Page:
Are You Married to a Problem Drinker? Here's My Advice
If alcohol counseling seems mysterious, then allow me to pull back the curtain. Here is a scene reenacted countless times per year in my office, among countless couples, the first time I meet a problem drinker:
I'm sitting in my chair with a legal pad, poised for note taking. The problem drinker - my prospective client - glares at the wall. His wife is wringing her hands, detailing the insanity of his drinking.
"I tell him to count his drinks, but he doesn't," she says.
"That's not true," he says, rolling his eyes.
"He says he's going to change, but he doesn't," she says. "He's choosing alcohol over me, and he's choosing alcohol over the kids."
"That's ridiculous," he says. "You should see the way she drinks sometimes."
I nod again. This unstructured conversation will continue for about 2 minutes. Then I re-direct things.
"I'm not a couples therapist, so there are some dynamics here that I can't address," I say. "But I want us to take a moment to consider a hard fact: that on some level, problem drinking makes sense. It's not about blame - it's about the function of the behavior."
He perks up, alert and interested. She looks at me, skeptical.
"As a behaviorist, my job is to map out a problem behavior. Using that map, I learn the function, or the set of rewards, that reinforce a behavior in spite of negative consequences," I say. "So we start with something like a scientific hypothesis, an 'if-then' statement: we can only make healthy changes if we start with the assumption that his problem drinking actually makes sense."
Both of them are paying attention, now.
"The fact that his drinking hurts you, his wife, is essential to acknowledge, and absolutely needs to be addressed. But here in this consultation, my aim is to focus on the problem drinking itself. So let me start by saying that the pain you are experiencing as his wife is extremely, extremely important. I want that pain to be addressed as I move forward in one-on-one counseling with your husband. You might want to seek out couples counseling, your own counseling, or some form of trusted social support."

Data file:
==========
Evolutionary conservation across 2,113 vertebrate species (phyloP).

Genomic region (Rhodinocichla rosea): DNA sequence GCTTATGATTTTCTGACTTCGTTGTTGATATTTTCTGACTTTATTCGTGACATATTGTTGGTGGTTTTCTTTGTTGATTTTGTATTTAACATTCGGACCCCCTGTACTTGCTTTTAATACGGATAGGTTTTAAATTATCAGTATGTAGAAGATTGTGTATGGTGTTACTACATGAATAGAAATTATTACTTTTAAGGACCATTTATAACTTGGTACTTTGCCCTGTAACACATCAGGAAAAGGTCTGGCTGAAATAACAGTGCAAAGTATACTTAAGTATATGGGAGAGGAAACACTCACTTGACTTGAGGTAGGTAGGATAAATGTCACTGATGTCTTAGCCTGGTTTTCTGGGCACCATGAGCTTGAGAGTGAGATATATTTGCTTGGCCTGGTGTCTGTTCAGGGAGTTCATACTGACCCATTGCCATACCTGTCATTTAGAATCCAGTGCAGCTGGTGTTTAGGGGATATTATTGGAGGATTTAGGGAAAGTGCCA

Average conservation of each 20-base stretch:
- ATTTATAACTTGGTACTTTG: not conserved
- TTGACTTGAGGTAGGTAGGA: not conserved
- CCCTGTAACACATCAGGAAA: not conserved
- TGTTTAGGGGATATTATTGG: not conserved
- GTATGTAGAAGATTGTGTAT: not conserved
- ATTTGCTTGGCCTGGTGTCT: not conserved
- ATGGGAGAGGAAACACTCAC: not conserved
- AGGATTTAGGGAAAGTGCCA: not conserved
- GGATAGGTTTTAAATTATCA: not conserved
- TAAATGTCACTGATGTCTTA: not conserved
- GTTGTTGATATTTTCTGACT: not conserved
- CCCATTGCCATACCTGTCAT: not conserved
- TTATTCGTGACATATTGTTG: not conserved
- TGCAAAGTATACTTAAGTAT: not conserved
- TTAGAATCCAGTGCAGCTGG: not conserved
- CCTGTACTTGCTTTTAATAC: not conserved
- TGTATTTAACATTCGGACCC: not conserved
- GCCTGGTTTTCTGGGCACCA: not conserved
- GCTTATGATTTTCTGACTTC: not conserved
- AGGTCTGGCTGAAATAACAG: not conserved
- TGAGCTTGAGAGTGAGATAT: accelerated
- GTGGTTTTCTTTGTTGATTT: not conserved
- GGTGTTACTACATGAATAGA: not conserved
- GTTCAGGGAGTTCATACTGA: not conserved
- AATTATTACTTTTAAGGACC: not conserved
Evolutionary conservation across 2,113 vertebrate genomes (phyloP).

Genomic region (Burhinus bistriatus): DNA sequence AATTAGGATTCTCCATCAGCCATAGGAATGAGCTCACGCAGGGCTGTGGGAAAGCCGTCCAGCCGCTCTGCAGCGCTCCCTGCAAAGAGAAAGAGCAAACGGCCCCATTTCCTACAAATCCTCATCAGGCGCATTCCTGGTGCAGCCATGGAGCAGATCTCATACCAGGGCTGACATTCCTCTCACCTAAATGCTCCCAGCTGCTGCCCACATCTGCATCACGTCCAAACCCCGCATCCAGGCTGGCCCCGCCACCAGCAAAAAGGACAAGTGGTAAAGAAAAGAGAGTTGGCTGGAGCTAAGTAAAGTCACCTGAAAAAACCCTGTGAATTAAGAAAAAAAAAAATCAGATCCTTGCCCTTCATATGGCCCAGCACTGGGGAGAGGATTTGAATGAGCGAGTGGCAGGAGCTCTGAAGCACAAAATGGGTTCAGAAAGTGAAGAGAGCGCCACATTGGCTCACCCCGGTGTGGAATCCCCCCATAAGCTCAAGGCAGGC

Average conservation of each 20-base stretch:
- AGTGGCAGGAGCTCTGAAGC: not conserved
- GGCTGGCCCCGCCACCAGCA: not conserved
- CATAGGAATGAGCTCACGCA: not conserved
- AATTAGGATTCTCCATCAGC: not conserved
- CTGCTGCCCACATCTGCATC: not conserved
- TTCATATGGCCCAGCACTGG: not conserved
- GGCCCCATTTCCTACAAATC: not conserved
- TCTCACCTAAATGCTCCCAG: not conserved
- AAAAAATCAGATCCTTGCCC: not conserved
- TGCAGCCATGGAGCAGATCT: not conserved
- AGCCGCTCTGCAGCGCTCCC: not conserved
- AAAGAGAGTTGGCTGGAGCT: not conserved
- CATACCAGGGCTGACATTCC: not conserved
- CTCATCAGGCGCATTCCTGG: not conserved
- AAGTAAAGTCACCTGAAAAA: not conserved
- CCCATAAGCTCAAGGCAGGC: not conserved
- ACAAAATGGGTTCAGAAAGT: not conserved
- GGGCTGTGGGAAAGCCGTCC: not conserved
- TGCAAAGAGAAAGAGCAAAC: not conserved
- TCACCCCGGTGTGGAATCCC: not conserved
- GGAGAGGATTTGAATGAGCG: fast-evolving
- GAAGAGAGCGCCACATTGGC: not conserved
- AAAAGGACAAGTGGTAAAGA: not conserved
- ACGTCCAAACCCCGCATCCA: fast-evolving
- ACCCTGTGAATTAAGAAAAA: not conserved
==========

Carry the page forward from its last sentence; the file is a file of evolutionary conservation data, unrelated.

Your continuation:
"Ok," she says. "I can do that."
"I also want to acknowledge that it is unfair that I am asking you to do work," I say. "As his wife, you understandably feel victimized by this situation. And here I am, asking you to do work of your own."
"That's alright," she says. "Anything to make things better."
"There's another element here," I say. "There's something that needs to shift in your relationship dynamic for me to do my job. And that has to do with this idea of being The Enforcer."
They look at each other, perplexed. Then they look at me.
"It happens to all couples who experience problem drinking. One of you becomes The Enforcer. Over time, you feel that it's your job to monitor his drinking, first, and to be his wife, second. And you hate that."
"I do hate it," she whispers, tearing up.
"And he hates it, too," I add.
"It's terrible," he says, shaking his head.
"So I'm here to tell you that as long as we're working together, and after we successfully complete our work, you won't ever need to be the Enforcer, again," I say to his wife. "That's my job, and his job. Every week, my task is to have him hold himself accountable, and to become his own Enforcer, over time. Because that's real life. His drinking has always been his responsibility."
He nods. I make deep eye contact with his wife. "The pressure you've felt to be an Enforcer is based on an illusion. You don't like it, and he doesn't like it, and it allows him to not take responsibility."
"It's true," she says.
"We are shifting things back to the way they actually are," I say. "So you can focus on being a wife rather than an Enforcer and you can focus on being a husband, rather than a criminal. Does that sound alright to both of you?"
"Yes," he says.
"Yes, absolutely," she says. "I have one question, though. Am I just supposed to ignore his drinking? Like, I can't talk about it?"